PCB Footprint Creation: Start from the Ground Up
There are several ways to create your PCB footprint library, and the first is to use existing library parts. In many cases, the vendor or supplier of the PCB design tools you are using will already have vast libraries from which you can pull parts. There are also many component vendors out there who will offer a footprint of the specific part you are using tailored for the design tools that you are working on. The advantage here is that, since these footprints are created by the component vendor, they are usually very accurate. There are also third-party library services you can purchase library parts from, as well.
The next method you can use is to create your footprints by using the part generators and wizards that are built into the design tools. Most PCB design tools today have functionality like this, and many of them are based on industry standards for footprints so that you get a precisely built footprint. These tools usually give you a way to manually edit the footprint if necessary, which can be very helpful if your design workflow requires specific silkscreen information or other modifications.
The last method is to build the footprint yourself. Although you can usually get reliable PCB library parts from the sources mentioned above, there are times where a special need footprint may require building it yourself. Here are some general guidelines to remember:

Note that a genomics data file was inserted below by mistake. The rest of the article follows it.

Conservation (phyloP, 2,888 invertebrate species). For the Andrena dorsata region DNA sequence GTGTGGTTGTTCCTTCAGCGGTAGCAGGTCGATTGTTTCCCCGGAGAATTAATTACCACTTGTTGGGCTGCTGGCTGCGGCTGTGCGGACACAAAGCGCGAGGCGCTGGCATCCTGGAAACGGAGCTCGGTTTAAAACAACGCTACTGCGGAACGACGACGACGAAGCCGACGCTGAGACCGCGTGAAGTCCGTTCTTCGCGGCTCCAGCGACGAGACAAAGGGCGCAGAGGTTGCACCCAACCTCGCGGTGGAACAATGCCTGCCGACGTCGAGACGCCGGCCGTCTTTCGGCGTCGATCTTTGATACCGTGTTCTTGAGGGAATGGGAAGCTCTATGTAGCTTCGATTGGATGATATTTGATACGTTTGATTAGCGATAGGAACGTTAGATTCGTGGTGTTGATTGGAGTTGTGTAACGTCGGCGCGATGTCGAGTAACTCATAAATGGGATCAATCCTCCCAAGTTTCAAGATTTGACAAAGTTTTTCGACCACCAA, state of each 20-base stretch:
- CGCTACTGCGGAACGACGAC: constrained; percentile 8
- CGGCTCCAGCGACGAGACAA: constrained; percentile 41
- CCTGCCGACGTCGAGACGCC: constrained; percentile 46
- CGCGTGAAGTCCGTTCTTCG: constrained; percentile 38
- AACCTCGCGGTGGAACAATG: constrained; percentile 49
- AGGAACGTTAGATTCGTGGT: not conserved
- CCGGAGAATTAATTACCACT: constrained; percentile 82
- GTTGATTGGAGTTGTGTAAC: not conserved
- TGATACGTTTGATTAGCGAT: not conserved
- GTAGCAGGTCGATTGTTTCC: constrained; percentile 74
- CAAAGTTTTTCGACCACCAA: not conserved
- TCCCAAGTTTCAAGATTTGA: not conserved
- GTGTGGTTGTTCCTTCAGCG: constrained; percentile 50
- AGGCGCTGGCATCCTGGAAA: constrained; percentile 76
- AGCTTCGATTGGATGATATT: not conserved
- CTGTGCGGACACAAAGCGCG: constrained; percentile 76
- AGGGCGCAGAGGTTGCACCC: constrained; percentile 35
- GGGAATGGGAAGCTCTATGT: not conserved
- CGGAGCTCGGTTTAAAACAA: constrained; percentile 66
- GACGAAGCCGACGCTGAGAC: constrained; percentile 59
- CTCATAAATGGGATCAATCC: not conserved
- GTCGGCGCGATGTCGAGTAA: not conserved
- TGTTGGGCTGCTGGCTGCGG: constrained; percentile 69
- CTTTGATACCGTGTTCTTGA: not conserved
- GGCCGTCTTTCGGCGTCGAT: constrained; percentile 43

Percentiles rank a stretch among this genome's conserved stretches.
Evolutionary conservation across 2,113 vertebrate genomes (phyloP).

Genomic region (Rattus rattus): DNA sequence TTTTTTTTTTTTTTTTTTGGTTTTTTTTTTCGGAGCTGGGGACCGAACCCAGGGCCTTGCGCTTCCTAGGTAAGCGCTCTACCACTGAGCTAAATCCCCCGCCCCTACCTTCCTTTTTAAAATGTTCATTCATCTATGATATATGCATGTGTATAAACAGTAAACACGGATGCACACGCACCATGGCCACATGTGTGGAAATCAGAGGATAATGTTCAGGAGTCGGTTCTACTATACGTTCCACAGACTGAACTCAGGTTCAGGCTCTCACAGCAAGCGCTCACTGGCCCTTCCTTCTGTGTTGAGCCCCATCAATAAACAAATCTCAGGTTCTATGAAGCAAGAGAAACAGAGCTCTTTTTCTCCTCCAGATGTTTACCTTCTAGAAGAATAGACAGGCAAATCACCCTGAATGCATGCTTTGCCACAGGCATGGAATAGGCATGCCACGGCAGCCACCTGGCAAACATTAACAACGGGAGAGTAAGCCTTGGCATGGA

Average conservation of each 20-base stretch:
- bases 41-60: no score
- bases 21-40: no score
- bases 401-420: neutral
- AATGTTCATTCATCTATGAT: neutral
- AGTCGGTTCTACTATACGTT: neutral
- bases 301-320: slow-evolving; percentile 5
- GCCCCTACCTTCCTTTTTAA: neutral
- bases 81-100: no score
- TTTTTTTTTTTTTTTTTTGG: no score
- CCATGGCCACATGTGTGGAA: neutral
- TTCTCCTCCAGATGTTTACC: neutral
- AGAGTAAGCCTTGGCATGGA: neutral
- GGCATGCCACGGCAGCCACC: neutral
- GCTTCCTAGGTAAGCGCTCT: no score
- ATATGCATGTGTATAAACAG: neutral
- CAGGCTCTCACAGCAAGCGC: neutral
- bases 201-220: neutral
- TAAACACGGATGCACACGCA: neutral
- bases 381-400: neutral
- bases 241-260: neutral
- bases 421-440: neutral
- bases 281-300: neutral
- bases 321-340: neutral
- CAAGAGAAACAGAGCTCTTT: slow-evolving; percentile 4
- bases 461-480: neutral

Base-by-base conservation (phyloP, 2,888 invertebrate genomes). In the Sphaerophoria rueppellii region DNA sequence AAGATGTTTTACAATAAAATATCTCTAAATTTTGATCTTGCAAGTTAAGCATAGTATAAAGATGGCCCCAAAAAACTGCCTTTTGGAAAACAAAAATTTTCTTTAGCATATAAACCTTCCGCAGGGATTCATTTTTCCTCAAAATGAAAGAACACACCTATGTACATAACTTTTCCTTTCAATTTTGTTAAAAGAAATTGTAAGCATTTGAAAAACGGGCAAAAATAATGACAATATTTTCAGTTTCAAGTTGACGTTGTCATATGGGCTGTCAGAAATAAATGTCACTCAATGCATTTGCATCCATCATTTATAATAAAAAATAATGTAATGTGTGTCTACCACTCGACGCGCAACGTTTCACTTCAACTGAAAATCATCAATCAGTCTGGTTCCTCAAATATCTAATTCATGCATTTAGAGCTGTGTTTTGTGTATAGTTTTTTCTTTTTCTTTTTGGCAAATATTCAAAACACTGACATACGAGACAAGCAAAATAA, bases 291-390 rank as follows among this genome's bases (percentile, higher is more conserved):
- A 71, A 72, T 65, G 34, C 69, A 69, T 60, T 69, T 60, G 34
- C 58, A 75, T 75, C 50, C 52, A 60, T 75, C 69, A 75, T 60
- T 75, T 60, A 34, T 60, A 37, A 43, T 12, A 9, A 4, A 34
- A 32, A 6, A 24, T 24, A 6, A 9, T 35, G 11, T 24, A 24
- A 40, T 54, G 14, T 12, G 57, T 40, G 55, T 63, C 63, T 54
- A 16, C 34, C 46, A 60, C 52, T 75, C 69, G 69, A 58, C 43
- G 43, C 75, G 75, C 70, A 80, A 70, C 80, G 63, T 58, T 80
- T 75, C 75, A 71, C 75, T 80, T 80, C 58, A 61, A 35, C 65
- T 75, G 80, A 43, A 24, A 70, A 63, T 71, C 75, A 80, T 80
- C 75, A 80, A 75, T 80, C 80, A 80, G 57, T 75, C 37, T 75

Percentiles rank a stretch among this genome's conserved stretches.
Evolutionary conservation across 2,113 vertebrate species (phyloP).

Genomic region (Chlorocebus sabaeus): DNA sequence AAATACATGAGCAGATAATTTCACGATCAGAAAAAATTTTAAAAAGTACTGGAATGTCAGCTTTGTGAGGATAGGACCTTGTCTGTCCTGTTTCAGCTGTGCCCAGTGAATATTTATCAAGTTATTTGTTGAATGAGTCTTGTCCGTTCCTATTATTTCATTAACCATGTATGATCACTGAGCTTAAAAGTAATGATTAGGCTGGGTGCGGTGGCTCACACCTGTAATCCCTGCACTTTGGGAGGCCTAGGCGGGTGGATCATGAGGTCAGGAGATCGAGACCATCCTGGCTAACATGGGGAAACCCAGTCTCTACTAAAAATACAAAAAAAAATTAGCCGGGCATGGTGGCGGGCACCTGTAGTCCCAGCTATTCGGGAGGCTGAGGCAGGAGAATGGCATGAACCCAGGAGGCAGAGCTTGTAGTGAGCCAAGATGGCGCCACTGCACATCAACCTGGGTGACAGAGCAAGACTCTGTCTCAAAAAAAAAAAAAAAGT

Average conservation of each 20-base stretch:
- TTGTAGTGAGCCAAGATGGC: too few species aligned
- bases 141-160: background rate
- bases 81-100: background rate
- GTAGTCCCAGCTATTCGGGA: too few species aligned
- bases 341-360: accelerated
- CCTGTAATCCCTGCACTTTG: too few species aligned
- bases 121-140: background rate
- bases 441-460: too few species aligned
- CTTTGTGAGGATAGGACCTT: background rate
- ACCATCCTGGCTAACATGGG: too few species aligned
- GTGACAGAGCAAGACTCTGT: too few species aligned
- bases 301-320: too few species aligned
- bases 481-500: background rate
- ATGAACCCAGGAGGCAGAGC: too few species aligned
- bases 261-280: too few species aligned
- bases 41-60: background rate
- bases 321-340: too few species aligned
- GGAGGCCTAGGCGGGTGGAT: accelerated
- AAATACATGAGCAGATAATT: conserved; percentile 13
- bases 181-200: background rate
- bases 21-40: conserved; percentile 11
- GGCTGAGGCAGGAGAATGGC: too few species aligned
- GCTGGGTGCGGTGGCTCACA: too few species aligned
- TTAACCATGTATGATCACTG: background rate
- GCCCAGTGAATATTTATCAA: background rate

- Start with exact information: Ensure that you have the correct specifications for the part and the relevant standards, such as IPC-7351, to use as a blueprint.
- Build the footprint from the ground up: Start first with the pad information. Whether your tools require a separate pad part, or you must add the pad geometry as an attribute, ensure you have what you need first. Next, create the body outline of the component at the maximum material width. Finally, add silkscreen outlines, reference designators, other attributes, and STEP models to finish the footprint.
- Make sure to include all the required data: Often a footprint is left incomplete, which can cause problems during PCB layout. For instance, if your CAD tools require you to enter the part’s height as an attribute, don’t neglect this. Later on, you may wonder why you didn’t get a warning when you find out that your component is sticking up through the device enclosure.
- Be cautious of including too much data: Do your footprints need drawing formats, mechanical data, and dimensions? Remember that each footprint will be replicated for each instance of that part in the layout. If you have included all of this extra data, it will also be replicated. Viewing the CAD layer designated for footprint dimensions will result in a confusion of jumbled data that can be difficult to discern for assembly.
Once your footprint is built, it will need to be reviewed for accuracy. It is best to do this before the design is worked on, but at the very least, these library parts need to be verified before the board is sent out to manufacturing.
Speaking of manufacturing, there is another great resource for help with your footprints—a quality contract manufacturer.
Your Contract Manufacturer Can Help
One of the best things you can do to ensure a successful PCB footprint, design, and assembly is to work with a CM that has a lot of experience working with different PCB design CAD tools and their related library footprints.
While the industry-standard IPC specifications are usually enough for the majority of the parts that you will be using on your circuit board, some component footprints will need fine-tuning for manufacturing. Your CM should be able to help you with component and footprint decisions and guide you in the manufacturing ramifications of those parts.